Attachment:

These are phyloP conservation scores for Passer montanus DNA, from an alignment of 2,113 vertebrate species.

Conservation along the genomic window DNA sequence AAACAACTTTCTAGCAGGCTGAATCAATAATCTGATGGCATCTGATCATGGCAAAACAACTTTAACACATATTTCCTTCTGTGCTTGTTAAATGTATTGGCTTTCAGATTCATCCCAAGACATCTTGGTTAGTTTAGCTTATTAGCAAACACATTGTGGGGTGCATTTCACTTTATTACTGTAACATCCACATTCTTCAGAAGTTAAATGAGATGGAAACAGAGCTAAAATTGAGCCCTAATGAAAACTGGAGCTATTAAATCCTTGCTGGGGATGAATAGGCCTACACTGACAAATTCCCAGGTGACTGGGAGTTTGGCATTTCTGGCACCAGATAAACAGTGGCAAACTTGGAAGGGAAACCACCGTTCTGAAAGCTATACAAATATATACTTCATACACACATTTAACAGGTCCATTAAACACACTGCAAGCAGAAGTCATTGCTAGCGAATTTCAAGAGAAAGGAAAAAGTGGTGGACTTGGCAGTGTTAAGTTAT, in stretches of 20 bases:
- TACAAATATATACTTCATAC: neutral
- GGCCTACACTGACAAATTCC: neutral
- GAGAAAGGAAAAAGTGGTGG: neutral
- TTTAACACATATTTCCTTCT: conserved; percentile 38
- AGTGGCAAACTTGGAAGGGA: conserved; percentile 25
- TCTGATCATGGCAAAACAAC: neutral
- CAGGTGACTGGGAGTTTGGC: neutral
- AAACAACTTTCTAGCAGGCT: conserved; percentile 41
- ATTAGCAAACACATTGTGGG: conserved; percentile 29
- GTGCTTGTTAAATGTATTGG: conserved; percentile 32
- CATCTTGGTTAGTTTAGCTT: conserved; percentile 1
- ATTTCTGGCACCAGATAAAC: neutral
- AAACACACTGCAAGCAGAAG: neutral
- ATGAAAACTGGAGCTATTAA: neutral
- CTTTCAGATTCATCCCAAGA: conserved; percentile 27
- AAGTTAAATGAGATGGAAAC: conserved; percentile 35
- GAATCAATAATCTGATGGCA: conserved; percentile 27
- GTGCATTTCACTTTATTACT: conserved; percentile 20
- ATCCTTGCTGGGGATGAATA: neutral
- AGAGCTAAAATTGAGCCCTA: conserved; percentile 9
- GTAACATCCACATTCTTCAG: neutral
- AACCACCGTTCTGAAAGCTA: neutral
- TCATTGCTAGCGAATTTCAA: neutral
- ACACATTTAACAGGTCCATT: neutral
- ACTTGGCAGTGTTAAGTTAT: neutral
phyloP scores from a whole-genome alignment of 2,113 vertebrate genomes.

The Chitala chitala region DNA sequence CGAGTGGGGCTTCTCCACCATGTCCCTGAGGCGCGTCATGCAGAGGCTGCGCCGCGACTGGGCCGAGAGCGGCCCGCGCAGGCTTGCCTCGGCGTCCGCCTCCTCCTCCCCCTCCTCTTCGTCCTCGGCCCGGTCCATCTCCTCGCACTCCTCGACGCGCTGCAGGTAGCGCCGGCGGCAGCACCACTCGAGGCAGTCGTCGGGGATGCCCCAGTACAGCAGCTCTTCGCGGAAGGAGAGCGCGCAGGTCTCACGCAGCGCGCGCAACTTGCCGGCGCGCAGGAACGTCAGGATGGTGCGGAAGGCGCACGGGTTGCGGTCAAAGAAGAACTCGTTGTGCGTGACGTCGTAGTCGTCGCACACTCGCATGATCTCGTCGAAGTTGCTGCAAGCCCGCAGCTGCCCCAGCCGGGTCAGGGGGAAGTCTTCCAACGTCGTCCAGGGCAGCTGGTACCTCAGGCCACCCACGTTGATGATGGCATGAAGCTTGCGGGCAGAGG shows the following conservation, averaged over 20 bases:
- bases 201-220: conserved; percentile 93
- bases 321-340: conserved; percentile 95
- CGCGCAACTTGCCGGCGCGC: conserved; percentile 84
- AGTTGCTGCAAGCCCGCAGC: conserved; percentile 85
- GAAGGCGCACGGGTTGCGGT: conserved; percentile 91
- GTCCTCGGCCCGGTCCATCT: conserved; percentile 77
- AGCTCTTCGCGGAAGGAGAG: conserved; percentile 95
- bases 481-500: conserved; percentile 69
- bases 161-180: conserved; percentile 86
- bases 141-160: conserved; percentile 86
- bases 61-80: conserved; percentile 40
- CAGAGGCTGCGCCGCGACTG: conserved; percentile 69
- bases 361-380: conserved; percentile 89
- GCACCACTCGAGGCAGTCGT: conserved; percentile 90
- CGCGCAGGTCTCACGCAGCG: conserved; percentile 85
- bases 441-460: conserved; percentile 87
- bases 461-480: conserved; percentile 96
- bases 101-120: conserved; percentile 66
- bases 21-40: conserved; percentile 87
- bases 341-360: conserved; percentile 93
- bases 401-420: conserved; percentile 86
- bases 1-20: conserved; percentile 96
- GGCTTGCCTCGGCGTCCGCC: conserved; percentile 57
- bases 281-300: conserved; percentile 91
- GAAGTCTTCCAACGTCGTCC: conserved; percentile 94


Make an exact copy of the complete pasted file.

These are phyloP conservation scores for Passer montanus DNA, from an alignment of 2,113 vertebrate species.

Conservation along the genomic window DNA sequence AAACAACTTTCTAGCAGGCTGAATCAATAATCTGATGGCATCTGATCATGGCAAAACAACTTTAACACATATTTCCTTCTGTGCTTGTTAAATGTATTGGCTTTCAGATTCATCCCAAGACATCTTGGTTAGTTTAGCTTATTAGCAAACACATTGTGGGGTGCATTTCACTTTATTACTGTAACATCCACATTCTTCAGAAGTTAAATGAGATGGAAACAGAGCTAAAATTGAGCCCTAATGAAAACTGGAGCTATTAAATCCTTGCTGGGGATGAATAGGCCTACACTGACAAATTCCCAGGTGACTGGGAGTTTGGCATTTCTGGCACCAGATAAACAGTGGCAAACTTGGAAGGGAAACCACCGTTCTGAAAGCTATACAAATATATACTTCATACACACATTTAACAGGTCCATTAAACACACTGCAAGCAGAAGTCATTGCTAGCGAATTTCAAGAGAAAGGAAAAAGTGGTGGACTTGGCAGTGTTAAGTTAT, in stretches of 20 bases:
- TACAAATATATACTTCATAC: neutral
- GGCCTACACTGACAAATTCC: neutral
- GAGAAAGGAAAAAGTGGTGG: neutral
- TTTAACACATATTTCCTTCT: conserved; percentile 38
- AGTGGCAAACTTGGAAGGGA: conserved; percentile 25
- TCTGATCATGGCAAAACAAC: neutral
- CAGGTGACTGGGAGTTTGGC: neutral
- AAACAACTTTCTAGCAGGCT: conserved; percentile 41
- ATTAGCAAACACATTGTGGG: conserved; percentile 29
- GTGCTTGTTAAATGTATTGG: conserved; percentile 32
- CATCTTGGTTAGTTTAGCTT: conserved; percentile 1
- ATTTCTGGCACCAGATAAAC: neutral
- AAACACACTGCAAGCAGAAG: neutral
- ATGAAAACTGGAGCTATTAA: neutral
- CTTTCAGATTCATCCCAAGA: conserved; percentile 27
- AAGTTAAATGAGATGGAAAC: conserved; percentile 35
- GAATCAATAATCTGATGGCA: conserved; percentile 27
- GTGCATTTCACTTTATTACT: conserved; percentile 20
- ATCCTTGCTGGGGATGAATA: neutral
- AGAGCTAAAATTGAGCCCTA: conserved; percentile 9
- GTAACATCCACATTCTTCAG: neutral
- AACCACCGTTCTGAAAGCTA: neutral
- TCATTGCTAGCGAATTTCAA: neutral
- ACACATTTAACAGGTCCATT: neutral
- ACTTGGCAGTGTTAAGTTAT: neutral
phyloP scores from a whole-genome alignment of 2,113 vertebrate genomes.

The Chitala chitala region DNA sequence CGAGTGGGGCTTCTCCACCATGTCCCTGAGGCGCGTCATGCAGAGGCTGCGCCGCGACTGGGCCGAGAGCGGCCCGCGCAGGCTTGCCTCGGCGTCCGCCTCCTCCTCCCCCTCCTCTTCGTCCTCGGCCCGGTCCATCTCCTCGCACTCCTCGACGCGCTGCAGGTAGCGCCGGCGGCAGCACCACTCGAGGCAGTCGTCGGGGATGCCCCAGTACAGCAGCTCTTCGCGGAAGGAGAGCGCGCAGGTCTCACGCAGCGCGCGCAACTTGCCGGCGCGCAGGAACGTCAGGATGGTGCGGAAGGCGCACGGGTTGCGGTCAAAGAAGAACTCGTTGTGCGTGACGTCGTAGTCGTCGCACACTCGCATGATCTCGTCGAAGTTGCTGCAAGCCCGCAGCTGCCCCAGCCGGGTCAGGGGGAAGTCTTCCAACGTCGTCCAGGGCAGCTGGTACCTCAGGCCACCCACGTTGATGATGGCATGAAGCTTGCGGGCAGAGG shows the following conservation, averaged over 20 bases:
- bases 201-220: conserved; percentile 93
- bases 321-340: conserved; percentile 95
- CGCGCAACTTGCCGGCGCGC: conserved; percentile 84
- AGTTGCTGCAAGCCCGCAGC: conserved; percentile 85
- GAAGGCGCACGGGTTGCGGT: conserved; percentile 91
- GTCCTCGGCCCGGTCCATCT: conserved; percentile 77
- AGCTCTTCGCGGAAGGAGAG: conserved; percentile 95
- bases 481-500: conserved; percentile 69
- bases 161-180: conserved; percentile 86
- bases 141-160: conserved; percentile 86
- bases 61-80: conserved; percentile 40
- CAGAGGCTGCGCCGCGACTG: conserved; percentile 69
- bases 361-380: conserved; percentile 89
- GCACCACTCGAGGCAGTCGT: conserved; percentile 90
- CGCGCAGGTCTCACGCAGCG: conserved; percentile 85
- bases 441-460: conserved; percentile 87
- bases 461-480: conserved; percentile 96
- bases 101-120: conserved; percentile 66
- bases 21-40: conserved; percentile 87
- bases 341-360: conserved; percentile 93
- bases 401-420: conserved; percentile 86
- bases 1-20: conserved; percentile 96
- GGCTTGCCTCGGCGTCCGCC: conserved; percentile 57
- bases 281-300: conserved; percentile 91
- GAAGTCTTCCAACGTCGTCC: conserved; percentile 94